This year’s Oscar nominations marked milestones for many. Spike Lee earned his first directing nomination. Black Panther became the first superhero film to be nominated for Best Picture. And Hannah Beachler became the first Black production designer to be nominated thanks to her involvement with 2018’s most-talked-about Marvel hit.
But one film that didn’t make it to the nominations list was Sorry to Bother You, despite the buzz it made in both news and social media leading up to its major theater debut.
Not at all bothered (see what we did there?), director Boots Riley is weighing in.
“I want to make a few things clear,” he began in a Twitter thread on Tuesday. “I think that most of the film industry want to see something new and that there is a large percentage of the film industry that actually agrees with what I’m saying in STBY. Separate from that-from my conversations and other people reporting their knowledge to me, there are a lot of people in the Academy who liked STBY a lot. Obviously, with any movie that takes chances there are also folks who hated it. That’s to be expected.”
He goes on to explain that the reason the film—which stars Lakeith Stanfield and Tessa Thompson—wasn’t nominated is because “we didn’t actually run a campaign that aimed to get a nomination for Screenplay or Song.”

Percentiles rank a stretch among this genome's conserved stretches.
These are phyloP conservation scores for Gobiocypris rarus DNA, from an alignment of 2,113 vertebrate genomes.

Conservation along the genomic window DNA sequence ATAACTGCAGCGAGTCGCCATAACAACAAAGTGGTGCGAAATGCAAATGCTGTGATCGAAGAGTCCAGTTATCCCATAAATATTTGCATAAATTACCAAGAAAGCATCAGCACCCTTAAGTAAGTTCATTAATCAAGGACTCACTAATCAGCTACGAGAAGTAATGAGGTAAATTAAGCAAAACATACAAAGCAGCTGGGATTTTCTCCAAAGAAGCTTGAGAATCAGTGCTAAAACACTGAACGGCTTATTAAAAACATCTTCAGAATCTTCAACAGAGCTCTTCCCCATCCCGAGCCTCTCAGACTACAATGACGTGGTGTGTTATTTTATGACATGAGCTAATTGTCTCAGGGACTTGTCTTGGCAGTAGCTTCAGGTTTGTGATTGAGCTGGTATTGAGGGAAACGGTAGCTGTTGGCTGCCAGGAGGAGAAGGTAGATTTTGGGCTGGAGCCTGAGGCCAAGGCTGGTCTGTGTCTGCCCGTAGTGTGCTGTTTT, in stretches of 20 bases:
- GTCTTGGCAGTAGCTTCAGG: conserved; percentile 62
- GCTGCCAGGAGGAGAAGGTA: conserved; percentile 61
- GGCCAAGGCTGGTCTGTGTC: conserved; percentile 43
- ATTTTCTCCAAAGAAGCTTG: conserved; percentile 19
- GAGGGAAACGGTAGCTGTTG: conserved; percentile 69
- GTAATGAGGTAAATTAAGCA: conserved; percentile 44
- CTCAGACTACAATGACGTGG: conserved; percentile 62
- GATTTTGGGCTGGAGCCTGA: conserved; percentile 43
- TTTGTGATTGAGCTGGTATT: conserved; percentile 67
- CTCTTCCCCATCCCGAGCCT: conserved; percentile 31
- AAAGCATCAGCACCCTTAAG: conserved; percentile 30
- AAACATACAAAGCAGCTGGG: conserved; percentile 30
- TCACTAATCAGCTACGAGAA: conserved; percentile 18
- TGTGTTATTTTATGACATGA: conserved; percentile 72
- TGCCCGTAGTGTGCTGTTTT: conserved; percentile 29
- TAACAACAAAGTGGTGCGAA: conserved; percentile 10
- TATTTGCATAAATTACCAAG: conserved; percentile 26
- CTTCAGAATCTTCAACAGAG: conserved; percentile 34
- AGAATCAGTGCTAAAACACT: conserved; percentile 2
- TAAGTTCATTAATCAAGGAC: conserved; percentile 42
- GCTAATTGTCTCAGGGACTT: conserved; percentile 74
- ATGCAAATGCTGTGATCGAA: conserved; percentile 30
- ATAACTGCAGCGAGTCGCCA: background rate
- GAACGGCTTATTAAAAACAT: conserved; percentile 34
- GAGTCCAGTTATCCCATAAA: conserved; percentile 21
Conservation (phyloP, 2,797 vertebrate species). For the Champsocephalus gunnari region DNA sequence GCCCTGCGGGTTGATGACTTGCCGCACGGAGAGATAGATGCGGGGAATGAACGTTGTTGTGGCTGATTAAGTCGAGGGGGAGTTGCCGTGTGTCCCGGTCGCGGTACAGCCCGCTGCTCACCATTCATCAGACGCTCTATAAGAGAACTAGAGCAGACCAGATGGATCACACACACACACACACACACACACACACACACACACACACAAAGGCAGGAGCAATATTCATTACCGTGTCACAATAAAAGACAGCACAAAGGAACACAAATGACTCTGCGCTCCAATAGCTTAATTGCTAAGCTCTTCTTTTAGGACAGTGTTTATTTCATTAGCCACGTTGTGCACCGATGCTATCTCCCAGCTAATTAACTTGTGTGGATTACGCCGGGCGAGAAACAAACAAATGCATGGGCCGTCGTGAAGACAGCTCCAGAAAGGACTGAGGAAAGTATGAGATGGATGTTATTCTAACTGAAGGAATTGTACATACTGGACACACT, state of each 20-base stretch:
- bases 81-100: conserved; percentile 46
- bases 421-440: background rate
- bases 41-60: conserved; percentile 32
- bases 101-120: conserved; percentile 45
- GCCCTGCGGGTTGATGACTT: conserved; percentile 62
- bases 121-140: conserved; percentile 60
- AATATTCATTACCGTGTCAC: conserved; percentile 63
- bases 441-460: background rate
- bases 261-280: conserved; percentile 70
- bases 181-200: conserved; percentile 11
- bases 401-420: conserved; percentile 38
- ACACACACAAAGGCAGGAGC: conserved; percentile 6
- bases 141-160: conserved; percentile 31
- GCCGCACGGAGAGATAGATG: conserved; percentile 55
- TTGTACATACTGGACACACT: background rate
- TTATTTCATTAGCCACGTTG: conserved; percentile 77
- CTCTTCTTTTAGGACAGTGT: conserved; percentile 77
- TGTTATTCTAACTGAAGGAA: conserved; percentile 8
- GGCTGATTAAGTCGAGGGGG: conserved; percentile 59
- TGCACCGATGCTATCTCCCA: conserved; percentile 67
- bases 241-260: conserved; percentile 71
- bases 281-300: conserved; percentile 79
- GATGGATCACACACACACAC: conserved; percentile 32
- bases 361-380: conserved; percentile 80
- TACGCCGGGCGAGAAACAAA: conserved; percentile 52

“We didn’t buy For Your Consideration ads in the trade magazines and we didn’t service the whole academy with screener,” he continued. “Without that, its perceived that you don’t have a chance, or enough buzz. Academy members dont just vote for a thing they like if they think it doesn’t have a chance. It’s like that with most voting.”
Despite not landing an Oscar nom, STBY did earn a 93 percent rating on Rotten Tomatoes and won an award as one of the Top Ten Independent Films as listed by the National Board of Review.
CASSIUS spoke to Riley about the filmmaking process back in July.
“There were times while we were actually filming and I was like, ‘Wait a minute… This is a weird movie. I don’t know if I led people down the wrong path right here,'” he shared. “But then sitting in the edit room and realizing that the reason that I thought that it was weird or that anyone would think it’s weird is because it’s different, and that always feels weird, for something to be different than the regular conventions of art that we have.”
He added that he hoped the film sparked much-needed change and organization in the present social climate.
“There’s things discussed in the movie that have to do with tactics forcing the hand of power, and maybe this will be part of that discussion that’s happening,” he said. “Hopefully people can organize and organizers can use this as a means of discussion about their campaigns that they’re involved in.”
As for not being nominated, Riley’s just here for the ride.
“I just enjoy the parties, free drinks, & hanging out with really talented filmmakers that inspire me,” he concluded in his recent Twitter thread. Read what else he had to say here.